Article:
‘Could a rule be given from without, poetry would cease to be poetry, and sink into a mechanical art. It would be μóρφωσις, not ποίησις. The rules of the IMAGINATION are themselves the very powers of growth and production. The words to which they are reducible, present only the outlines and external appearance of the fruit. A deceptive counterfeit of the superficial form and colours may be elaborated; but the marble peach feels cold and heavy, and children only put it to their mouths.’ [Coleridge, Biographia ch. 18]

‘ποίησις’ (poiēsis) means ‘a making, a creation, a production’ and is used of poetry in Aristotle and Plato. ‘μóρφωσις’ (morphōsis) in essence means the same thing: ‘a shaping, a bringing into shape.’ But Coleridge has in mind the New Testament use of the word as ‘semblance’ or ‘outward appearance’, which the KJV translates as ‘form’: ‘An instructor of the foolish, a teacher of babes, which hast the form [μóρφωσις] of knowledge and of the truth in the law’ [Romans 2:20]; ‘Having a form [μóρφωσις] of godliness, but denying the power thereof: from such turn away’ [2 Timothy 3:5]. I trust that's clear.

There is much more on Coleridge at my other, Coleridgean blog.

Thursday, 13 June 2013

Bowles 13: Written at Ostend, July 22th 1787

How sweet the tuneful bells’ responsive peal!
As when, at opening morn, the fragrant breeze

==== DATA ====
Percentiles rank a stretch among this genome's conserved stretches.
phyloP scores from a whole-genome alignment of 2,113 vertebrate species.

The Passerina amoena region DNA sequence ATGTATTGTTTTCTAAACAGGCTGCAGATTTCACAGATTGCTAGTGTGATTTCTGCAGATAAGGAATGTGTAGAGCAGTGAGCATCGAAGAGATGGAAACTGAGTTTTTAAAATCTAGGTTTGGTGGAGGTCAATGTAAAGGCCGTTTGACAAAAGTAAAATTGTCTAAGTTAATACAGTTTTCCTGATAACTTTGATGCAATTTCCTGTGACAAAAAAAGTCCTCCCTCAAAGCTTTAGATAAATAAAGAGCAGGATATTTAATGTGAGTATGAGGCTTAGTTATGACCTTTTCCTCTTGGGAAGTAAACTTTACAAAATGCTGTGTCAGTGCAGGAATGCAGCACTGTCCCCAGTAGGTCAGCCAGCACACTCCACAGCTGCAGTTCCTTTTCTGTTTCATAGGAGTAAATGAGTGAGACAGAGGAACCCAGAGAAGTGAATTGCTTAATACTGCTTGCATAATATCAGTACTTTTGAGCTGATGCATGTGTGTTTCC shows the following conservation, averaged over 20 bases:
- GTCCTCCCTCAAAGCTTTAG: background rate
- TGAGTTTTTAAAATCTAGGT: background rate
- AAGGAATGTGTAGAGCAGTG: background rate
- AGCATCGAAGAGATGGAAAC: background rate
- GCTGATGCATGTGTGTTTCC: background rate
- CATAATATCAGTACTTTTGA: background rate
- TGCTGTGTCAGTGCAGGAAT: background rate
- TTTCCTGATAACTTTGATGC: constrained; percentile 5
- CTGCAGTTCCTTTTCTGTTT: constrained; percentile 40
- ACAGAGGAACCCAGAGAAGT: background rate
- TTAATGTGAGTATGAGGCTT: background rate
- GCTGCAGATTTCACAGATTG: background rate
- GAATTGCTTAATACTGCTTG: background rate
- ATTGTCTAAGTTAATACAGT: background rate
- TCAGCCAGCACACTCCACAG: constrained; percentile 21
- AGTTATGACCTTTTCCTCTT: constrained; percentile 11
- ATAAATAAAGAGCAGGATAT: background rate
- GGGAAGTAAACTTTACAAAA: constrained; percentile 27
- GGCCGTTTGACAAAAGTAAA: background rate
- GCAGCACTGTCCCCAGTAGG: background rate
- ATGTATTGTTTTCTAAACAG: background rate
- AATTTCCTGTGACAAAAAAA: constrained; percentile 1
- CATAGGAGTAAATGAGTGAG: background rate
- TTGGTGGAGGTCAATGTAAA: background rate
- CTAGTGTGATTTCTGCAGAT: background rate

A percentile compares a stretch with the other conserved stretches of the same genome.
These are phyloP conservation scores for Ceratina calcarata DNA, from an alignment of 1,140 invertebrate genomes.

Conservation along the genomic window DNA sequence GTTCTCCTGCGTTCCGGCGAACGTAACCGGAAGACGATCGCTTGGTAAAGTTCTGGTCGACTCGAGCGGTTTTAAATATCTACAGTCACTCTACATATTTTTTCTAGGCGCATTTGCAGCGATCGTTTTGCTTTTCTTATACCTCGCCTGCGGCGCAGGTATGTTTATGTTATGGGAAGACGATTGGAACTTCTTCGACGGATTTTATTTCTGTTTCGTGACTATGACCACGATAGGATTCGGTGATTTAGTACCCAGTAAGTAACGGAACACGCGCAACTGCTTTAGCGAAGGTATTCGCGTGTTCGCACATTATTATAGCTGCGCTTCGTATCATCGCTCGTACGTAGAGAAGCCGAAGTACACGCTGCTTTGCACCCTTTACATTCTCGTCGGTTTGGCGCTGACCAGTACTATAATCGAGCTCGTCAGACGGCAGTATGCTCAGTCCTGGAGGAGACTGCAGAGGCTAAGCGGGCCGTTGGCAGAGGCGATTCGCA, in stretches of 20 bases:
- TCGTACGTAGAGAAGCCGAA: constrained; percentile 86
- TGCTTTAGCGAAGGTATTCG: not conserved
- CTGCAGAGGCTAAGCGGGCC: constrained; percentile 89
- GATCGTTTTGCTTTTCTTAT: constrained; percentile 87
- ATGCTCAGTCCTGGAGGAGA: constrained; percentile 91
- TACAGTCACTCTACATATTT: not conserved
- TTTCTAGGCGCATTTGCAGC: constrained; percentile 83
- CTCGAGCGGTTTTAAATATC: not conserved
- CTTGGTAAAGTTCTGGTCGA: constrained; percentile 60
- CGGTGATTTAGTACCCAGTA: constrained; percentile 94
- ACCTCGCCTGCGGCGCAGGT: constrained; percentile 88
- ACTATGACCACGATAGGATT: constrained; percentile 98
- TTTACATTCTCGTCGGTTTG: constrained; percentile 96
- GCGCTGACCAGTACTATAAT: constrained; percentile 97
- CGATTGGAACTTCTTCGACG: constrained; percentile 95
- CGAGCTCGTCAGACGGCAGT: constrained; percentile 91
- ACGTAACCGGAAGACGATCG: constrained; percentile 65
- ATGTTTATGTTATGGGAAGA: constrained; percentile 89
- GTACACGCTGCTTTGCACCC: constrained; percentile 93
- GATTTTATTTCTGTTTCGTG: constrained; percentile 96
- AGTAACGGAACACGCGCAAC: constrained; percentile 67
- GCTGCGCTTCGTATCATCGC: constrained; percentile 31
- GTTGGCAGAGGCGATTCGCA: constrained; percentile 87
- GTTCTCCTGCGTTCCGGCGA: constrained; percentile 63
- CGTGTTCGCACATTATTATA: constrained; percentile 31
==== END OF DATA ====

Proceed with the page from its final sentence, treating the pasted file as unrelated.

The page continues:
Breathes on the trembling sense of wan disease,
So piercing to my heart their force I feel!
And hark! with lessening cadence now they fall,
And now, along the white and level tide,
They fling their melancholy music wide;
Bidding me many a tender thought recall
Of summer-days, and those delightful years
When by my native streams, in life’s fair prime,
The mournful magic of their mingling chime
First wak’d my wond’ring childhood into tears!
But seeming now, when all those days are o’er,
The sounds of joy, once heard, and heard no more.
Much better: music is troped as nature (piercing to the heart of an individual lacking ease, or actively suffering from some disease; either would work, and neither really contradicts the other). It may be that I'm over-rating the poem, perhaps because unlike the sonnets I've read so far, this one feels like a poem looking forward, rather than looking back. By 'looking forward', I mean something specific ('Professor of Nineteenth-century Literature' specific). Reading this poem put me in mind of Arnold's 1851 masterpiece, 'Dover Beach'. In particular, the striking image of the sound of the pealing bells rolling out across the beach at Ostend
...with lessening cadence now they fall,
And now, along the white and level tide,
They fling their melancholy music wide;
..... and fling,
At their return, up the high strand,
Begin, and cease, and then again begin,
With tremulous cadence slow, and bring
The eternal note of sadness in.
The parallels here, actually, are quite striking: though Arnold is talking about waves and Bowles is talking about bells. But church bells are markers of religious observance; and the fact that these are 'flung', with the word's implication of careless disposal, across the beach, and that they connote 'melancholy', connects even if only obliquely with Arnold's withdrawing Sea of Faith. Above all, there is something genuine about the affect here: not (as, I was suggesting, in the preceding sonnet) mere emotional posing. Something modern and touching about the sadness.

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